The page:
I have three of these TI486SXL2-66 CPUs and I tried them all, but the result was the same. I also tried setting FLT# to ground at startup and also to set FLT# to GND after power-up, but the result was the same. FLT# is for floating the bus signal. FLT# and MEMW# are the only two pins the QFP144 and PGA168 chips which are not on the PGA132. I do not really understand what FLT# does, but I will copy/paste here what the reference manual says about it.

FLT#
Float (active low). This input forces all bidirectional and output signals to a 3-state condition. Floating the signals allows the microprocessor signals to be driven externally without physically removing the device from the circuit. The microprocessor must be reset following assertion or deassertion of FLT#. This signal may be used in conjunction with an upgrade socket. FLT# is internally connected to a pullup resistor to prevent it from floating active when left unconnected.

MEMW#
Memory Write (active low). This input is used in the cache interface logic which flushes the cache in systems that hold the CPU during DMA and MASTER cycles.

MEMW# is the pin which leads to the hardware flush circuit (NAND gate and an inverter) inside the PGA168 and QFP144 chips. You connect MEMW# from the motherboard's ISA bus to MEMW# on the CPU. This is why the prototype has a single header. Anyway, the motherboard I'm testing already has this circuit built in, so this pin is not needed. The motherboard's circuit drives FLUSH# directly, which performs the same function. Connecting or not connecting this should not prevent the motherboard from powering up.

I tested the prototype using 50, 66, and an 80 MHz oscillators. If there is cross-talk issues, I figured running the CPU at 25 MHz would have at least showed signs of life; it did not. I tested the motherboard with MR BIOS and the original AMI BIOS. I tested with the FPU installed, removed, and with the co-processor jumper set to off. Still no signs of life.

The next logical step would be to test the TI486SXL2-66 in a 486 motherboard. Problem is that I haven't seen and do not have any boards which have jumper settings for this CPU. Although the TI486SXL2-66 has a nearly identical pinout to the Intel 486SX, a few modifications must be made to a non-supporting 486 board to use this CPU. The TI486SXL reference manual goes through the few design considerations in Appendix D for motherboards wanting support for the TI486SXL. There is about a four jumper difference, which would be fairly easy to implement on your 486 board if one doesn't mind modifying their boards. This would just verify that the TI486SXL2-66 chips I have are indeed functional. It does seem unlikely that three NOS chips would be bad though.

I also tried using the Transcomputer 486HPi upgrade module with the TI486SXL2-66 installed. I set the Transcomputer module up for 486SX pinout, but I did not see any signs of life when powering on the system. An Intel 486SX CPU, on the otherhand, worked just fine on the same 386 motherboard. This confirms that there are differences which need to be considered with getting a 486SXL2-66 working on a 486 motherboard. I tried the TI486SXL2-66 in the Transcomputer at 5 V and at 3.6 V (by using a variable voltage VRM on top of the Transcomputer).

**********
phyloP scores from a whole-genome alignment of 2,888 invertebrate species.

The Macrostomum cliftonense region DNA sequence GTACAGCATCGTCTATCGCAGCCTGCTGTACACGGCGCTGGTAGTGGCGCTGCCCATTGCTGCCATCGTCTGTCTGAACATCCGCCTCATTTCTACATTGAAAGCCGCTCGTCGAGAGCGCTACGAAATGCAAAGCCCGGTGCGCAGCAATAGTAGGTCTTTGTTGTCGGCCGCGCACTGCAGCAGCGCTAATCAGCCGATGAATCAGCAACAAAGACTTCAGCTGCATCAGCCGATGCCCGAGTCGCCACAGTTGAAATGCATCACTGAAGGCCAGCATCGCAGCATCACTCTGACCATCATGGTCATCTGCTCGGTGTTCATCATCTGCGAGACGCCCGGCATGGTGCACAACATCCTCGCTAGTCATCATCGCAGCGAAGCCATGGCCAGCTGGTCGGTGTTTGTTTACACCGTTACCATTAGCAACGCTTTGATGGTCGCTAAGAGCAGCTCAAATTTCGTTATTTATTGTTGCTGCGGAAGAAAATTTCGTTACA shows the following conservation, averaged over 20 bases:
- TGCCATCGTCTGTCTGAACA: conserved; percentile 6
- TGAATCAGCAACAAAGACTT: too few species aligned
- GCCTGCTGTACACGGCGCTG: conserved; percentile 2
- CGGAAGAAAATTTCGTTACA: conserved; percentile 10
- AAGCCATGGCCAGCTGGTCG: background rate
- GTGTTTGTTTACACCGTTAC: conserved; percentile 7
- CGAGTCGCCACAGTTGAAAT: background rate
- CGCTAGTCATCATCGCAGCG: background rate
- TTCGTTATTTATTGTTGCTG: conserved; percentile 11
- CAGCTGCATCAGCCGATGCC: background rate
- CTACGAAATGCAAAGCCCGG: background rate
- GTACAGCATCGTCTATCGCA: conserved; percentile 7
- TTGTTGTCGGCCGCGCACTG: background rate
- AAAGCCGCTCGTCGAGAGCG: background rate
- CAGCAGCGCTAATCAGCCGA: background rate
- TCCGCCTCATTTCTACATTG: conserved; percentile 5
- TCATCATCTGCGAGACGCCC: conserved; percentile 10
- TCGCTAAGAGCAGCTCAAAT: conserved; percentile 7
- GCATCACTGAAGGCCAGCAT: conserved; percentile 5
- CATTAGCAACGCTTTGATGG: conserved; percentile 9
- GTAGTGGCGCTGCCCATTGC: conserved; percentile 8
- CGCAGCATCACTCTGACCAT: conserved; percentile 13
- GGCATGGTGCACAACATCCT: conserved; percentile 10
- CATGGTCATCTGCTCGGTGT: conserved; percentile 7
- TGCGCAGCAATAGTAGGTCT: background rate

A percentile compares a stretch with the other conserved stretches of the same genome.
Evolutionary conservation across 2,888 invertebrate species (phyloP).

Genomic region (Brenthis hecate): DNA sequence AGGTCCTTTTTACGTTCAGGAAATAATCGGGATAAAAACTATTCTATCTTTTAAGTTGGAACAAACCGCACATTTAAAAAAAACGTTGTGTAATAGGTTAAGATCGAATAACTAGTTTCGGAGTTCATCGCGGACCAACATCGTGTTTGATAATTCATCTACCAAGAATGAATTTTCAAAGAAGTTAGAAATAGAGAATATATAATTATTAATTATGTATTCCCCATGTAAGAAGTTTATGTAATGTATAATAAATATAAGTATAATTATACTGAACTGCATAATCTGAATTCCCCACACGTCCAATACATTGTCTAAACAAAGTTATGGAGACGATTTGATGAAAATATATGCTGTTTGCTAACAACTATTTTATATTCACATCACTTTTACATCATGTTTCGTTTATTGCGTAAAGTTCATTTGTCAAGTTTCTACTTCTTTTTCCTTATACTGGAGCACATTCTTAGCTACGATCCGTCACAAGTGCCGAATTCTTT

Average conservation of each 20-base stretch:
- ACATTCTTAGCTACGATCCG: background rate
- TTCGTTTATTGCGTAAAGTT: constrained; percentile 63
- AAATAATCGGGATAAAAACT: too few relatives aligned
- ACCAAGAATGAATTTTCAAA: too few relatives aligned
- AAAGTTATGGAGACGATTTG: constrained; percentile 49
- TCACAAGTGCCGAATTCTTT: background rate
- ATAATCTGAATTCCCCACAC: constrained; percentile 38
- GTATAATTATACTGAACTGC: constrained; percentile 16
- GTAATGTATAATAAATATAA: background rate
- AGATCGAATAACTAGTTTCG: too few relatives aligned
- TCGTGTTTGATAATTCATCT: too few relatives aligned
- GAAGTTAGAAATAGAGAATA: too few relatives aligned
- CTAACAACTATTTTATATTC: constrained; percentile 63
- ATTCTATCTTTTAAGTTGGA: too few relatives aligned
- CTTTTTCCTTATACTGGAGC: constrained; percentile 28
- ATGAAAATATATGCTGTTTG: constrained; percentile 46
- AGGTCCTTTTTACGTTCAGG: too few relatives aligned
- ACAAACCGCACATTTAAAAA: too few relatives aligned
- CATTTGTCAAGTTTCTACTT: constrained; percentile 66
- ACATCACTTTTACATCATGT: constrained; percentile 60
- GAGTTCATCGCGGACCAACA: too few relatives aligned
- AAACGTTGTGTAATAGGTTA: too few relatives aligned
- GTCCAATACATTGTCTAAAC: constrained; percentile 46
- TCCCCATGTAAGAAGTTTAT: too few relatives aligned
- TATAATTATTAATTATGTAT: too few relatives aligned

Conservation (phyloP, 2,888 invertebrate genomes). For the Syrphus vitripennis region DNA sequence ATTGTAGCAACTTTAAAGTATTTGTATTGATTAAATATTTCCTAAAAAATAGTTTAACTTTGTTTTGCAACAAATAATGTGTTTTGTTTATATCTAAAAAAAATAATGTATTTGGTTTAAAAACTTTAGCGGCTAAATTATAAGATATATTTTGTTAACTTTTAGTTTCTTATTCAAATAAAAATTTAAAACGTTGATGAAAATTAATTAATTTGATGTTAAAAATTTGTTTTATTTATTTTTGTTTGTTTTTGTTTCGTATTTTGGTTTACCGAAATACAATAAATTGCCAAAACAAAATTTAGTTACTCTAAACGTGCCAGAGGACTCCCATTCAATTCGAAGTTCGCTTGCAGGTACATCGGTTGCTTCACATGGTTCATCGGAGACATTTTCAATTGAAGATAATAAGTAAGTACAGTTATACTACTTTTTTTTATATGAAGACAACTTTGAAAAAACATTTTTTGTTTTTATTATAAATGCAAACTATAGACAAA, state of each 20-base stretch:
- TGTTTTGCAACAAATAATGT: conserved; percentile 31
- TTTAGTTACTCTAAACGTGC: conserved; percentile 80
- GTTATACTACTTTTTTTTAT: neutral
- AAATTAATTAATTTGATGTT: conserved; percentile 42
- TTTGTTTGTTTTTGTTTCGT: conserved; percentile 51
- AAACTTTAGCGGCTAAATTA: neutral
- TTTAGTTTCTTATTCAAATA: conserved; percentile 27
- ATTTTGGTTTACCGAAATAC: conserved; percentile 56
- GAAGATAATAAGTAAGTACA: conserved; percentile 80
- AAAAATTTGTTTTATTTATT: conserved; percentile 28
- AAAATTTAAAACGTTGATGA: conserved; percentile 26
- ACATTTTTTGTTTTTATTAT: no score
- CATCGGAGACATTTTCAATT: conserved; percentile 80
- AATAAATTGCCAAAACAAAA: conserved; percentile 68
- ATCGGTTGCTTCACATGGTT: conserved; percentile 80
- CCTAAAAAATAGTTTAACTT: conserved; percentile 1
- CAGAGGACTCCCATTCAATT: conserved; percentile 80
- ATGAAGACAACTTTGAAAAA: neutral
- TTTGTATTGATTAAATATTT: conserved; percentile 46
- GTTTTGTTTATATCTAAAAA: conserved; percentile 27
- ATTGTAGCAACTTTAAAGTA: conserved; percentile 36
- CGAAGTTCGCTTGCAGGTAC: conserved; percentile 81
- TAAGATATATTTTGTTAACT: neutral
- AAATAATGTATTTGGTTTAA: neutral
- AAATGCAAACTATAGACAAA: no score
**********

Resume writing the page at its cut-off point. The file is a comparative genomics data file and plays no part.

Last edited by feipoa on 2017-7-17 @ 11:32, edited 2 times in total.
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Re: Custom interposer module for TI486SXL2-66 PGA168 to PGA132 - HELP!

Postby feipoa » 2017-7-17 @ 11:25

I also tried using the Transcomputer 486HPi upgrade module with the TI486SXL2-66 installed. I set the Transcomputer module up for 486SX pinout, but I did not see any signs of life when powering on the system. I can even use the Transcomputer with an AM5x86-133 chip and still have the 386 motherboard work fine.
Transcomputer_486HPi_Upgrade_Module.jpg


An Intel 486SX CPU also worked fine on my 386 motherboard. To me, this confirms that there are differences which must to be considered when installing a 486SXL2-66 onto a 486 motherboard. However, a 386 motherboard is already wired up for a TI486SXL, so the prototype should work! I tried the TI486SXL2-66 in the Transcomputer at 5 V and at 3.6 V (by using a variable voltage VRM on top of the Transcomputer). Actually, I tried three different VRM modules on the Transcomputer, but still did not see any signs of life.
VRMs.jpg


This is everything I have tried to date and am out of ideas. Any thoughts on how to get this prototype working would be much appreciated.
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Re: Custom interposer module for TI486SXL2-66 PGA168 to PGA132 - HELP!

Postby oerk » 2017-7-17 @ 11:36

Since I can't offer any constructive advice, I'll just remark that you are a much more patient man than I am! :happy:

I can't even imagine soldering that many wires in such a tiny space by hand.
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Re: Custom interposer module for TI486SXL2-66 PGA168 to PGA132 - HELP!

Postby feipoa » 2017-7-18 @ 00:01

I remember back when I was creating a native PS/2 mouse implementation. viewtopic.php?f=46&t=36122&start=20

I thought I had everything perfect, then someone commented to ensure that I connected the IRQ12 line. That was all that was needed. My gut feeling is that the issue now with the PGA168-to-132 prototype is something similar. Hoping someone stumbles upon this thread with the magic password.